The stories of ordinary people who find courage to act bravely in the most difficult of circumstances continue to resonate with us. Author Lynley Smith has uncovered one such story and she will be giving a talk at Central Library Peterborough tomorrow Wednesday 27 November at 1pm about her book From Matron to Martyr.
The story is about a distant relative of Lynley’s, Jane Haining, who was a Scottish missionary to Budapest before and during World War II. She worked as a matron of a girls’ home attached to the Scottish Mission and school in Budapest. Briefly, she remained in Budapest after the German invasion, was arrested and died in Auschwitz, a martyr for the sake of the children she looked after. She was named by Yad Vashem Holocaust Museum as one of the Righteous Among the Nations, in 1997.
The story is extremely powerful, so much so, that the second largest publisher in Hungary, Libri, has agreed to translate it into Hungarian and publish it there. It is also going to be used by a group working towards reconciliation between the Jewish community and Hungarian people in Hungary and surrounding countries next year.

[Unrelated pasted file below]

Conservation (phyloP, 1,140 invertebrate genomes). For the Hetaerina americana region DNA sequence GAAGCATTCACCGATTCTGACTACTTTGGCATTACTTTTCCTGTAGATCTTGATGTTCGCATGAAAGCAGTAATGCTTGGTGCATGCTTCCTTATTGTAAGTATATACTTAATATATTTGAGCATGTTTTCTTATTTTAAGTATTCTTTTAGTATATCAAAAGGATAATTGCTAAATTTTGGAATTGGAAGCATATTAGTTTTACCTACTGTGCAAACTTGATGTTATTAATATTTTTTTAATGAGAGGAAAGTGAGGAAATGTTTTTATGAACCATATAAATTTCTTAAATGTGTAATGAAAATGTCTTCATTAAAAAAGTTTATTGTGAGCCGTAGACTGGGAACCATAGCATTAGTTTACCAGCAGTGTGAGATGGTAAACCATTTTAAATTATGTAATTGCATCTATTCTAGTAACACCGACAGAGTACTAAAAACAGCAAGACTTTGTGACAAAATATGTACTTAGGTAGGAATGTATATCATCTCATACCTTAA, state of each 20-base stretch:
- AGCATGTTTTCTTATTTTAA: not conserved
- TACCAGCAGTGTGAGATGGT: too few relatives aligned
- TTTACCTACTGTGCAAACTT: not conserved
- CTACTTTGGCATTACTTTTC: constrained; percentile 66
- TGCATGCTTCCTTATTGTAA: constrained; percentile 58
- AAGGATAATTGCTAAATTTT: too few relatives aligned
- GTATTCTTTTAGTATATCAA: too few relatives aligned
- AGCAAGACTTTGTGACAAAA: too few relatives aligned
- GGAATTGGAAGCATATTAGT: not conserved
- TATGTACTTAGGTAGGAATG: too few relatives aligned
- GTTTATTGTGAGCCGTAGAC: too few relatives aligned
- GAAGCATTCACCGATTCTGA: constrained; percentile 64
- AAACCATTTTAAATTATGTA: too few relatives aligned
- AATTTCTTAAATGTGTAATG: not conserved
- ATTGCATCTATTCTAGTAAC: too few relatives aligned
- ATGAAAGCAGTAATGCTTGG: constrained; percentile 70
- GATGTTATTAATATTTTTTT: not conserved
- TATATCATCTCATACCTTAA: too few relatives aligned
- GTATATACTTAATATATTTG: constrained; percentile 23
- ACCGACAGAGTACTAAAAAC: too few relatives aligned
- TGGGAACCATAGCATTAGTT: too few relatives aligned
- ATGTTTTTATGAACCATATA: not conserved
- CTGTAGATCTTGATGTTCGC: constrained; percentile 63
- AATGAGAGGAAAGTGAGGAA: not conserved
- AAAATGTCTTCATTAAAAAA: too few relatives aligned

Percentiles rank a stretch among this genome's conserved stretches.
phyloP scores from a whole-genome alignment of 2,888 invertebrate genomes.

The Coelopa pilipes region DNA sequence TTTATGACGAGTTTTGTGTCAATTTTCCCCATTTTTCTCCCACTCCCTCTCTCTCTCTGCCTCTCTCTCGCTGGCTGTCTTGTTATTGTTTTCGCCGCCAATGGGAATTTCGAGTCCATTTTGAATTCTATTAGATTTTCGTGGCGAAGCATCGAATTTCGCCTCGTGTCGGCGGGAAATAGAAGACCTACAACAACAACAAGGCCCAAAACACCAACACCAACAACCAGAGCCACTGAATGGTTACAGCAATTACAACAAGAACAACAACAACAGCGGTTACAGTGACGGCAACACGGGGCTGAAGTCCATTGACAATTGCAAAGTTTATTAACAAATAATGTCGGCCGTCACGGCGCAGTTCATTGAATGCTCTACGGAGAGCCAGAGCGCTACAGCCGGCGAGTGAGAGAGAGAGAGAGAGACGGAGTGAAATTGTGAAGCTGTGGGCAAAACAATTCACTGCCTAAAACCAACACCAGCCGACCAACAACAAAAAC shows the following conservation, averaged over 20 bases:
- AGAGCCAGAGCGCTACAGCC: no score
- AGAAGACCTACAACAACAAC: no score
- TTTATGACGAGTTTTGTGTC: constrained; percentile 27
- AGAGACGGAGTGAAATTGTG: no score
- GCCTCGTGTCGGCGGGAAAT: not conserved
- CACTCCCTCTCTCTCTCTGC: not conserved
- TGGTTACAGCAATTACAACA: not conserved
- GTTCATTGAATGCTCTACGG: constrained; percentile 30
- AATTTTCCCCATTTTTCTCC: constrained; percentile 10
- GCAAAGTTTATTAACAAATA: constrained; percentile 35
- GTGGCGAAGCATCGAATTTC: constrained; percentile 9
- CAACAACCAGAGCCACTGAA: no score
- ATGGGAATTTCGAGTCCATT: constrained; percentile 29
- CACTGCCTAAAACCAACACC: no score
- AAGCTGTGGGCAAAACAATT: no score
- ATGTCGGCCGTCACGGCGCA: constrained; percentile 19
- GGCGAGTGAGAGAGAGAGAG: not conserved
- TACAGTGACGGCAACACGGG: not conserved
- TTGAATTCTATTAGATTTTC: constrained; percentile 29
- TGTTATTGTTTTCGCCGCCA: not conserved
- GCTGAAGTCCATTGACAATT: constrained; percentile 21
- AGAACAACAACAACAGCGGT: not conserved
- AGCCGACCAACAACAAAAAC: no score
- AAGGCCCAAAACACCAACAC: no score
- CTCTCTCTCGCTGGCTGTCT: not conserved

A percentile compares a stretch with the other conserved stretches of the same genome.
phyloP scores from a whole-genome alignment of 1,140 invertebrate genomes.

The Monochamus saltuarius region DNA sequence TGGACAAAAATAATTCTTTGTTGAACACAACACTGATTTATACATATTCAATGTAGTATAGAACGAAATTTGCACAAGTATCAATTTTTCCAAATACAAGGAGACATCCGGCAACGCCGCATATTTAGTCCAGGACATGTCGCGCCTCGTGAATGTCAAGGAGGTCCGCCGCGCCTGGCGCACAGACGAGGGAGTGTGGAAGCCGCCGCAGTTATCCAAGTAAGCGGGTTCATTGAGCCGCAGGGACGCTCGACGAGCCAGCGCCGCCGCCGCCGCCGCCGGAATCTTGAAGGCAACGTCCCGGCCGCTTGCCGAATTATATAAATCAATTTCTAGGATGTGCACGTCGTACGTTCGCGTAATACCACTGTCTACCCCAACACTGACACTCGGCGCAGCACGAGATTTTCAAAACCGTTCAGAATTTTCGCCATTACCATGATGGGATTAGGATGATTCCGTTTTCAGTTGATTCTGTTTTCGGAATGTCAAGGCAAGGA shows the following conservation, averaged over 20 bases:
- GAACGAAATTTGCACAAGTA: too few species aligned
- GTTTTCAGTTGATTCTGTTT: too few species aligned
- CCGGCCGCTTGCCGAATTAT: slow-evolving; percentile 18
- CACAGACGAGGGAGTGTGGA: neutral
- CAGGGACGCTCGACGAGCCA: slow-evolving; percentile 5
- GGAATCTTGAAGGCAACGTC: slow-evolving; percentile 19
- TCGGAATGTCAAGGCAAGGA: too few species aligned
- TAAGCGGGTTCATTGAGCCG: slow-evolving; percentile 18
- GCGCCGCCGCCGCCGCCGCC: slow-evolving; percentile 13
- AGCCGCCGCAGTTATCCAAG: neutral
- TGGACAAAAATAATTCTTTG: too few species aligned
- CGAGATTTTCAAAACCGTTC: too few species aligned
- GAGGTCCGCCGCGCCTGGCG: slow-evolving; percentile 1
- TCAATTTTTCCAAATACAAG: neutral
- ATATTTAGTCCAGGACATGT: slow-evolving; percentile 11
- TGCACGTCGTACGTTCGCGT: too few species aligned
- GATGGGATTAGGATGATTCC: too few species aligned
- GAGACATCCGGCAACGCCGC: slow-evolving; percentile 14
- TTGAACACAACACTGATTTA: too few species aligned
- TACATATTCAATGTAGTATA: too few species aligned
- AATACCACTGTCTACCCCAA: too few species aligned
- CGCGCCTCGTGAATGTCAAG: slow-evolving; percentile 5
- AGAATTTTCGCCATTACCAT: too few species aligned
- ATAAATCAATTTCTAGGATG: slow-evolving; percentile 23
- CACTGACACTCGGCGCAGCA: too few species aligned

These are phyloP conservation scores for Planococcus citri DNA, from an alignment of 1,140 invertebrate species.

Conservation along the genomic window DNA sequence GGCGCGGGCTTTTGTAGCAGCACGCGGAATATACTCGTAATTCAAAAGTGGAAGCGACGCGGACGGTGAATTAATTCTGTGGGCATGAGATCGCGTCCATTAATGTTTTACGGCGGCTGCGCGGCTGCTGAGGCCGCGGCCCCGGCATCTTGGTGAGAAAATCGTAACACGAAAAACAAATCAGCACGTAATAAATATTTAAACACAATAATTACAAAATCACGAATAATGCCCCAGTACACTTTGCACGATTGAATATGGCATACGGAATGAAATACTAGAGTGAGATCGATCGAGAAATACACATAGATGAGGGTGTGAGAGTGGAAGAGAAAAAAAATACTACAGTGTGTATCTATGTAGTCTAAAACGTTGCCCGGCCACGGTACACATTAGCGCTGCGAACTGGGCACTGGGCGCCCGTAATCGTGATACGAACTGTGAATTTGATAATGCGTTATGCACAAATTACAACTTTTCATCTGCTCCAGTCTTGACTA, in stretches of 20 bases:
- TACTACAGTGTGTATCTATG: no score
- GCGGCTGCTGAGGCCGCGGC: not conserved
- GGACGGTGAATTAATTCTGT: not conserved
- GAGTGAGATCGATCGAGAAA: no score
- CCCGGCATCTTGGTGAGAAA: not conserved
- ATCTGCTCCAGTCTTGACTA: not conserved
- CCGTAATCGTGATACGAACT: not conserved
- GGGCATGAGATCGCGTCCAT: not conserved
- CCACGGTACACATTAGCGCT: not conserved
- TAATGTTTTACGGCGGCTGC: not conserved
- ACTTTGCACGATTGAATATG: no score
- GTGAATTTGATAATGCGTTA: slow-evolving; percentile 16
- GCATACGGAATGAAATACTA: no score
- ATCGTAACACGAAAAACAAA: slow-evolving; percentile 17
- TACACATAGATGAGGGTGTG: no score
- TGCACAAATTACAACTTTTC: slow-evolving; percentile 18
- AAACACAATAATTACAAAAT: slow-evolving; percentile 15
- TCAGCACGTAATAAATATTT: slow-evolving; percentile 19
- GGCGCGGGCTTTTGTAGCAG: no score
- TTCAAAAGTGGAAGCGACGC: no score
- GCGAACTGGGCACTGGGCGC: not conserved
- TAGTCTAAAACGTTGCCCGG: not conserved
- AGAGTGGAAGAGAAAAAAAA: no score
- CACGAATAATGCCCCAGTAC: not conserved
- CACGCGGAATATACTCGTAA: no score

Lynley will focus on how she came to write the book and the adventures she had as she travelled to research it. She also touches on the current state of anti-Semitism in Central Europe which brings a present day relevance to the story and explains why it is to be used next year to further the reconciliation process.
There is a connection to Christchurch in the story. Interestingly, Jane Haining’s best friend in Budapest, a lady name Frances Warburton Lee, who actually shared a prison cell with Jane at one stage, moved to Christchurch after the war. Lynley has not been able to trace her family. She, herself, would have passed on now. It could be that someone, perhaps a family member of Ms Lee’s, hearing about the talk and the book, could fill Lynley in on that information!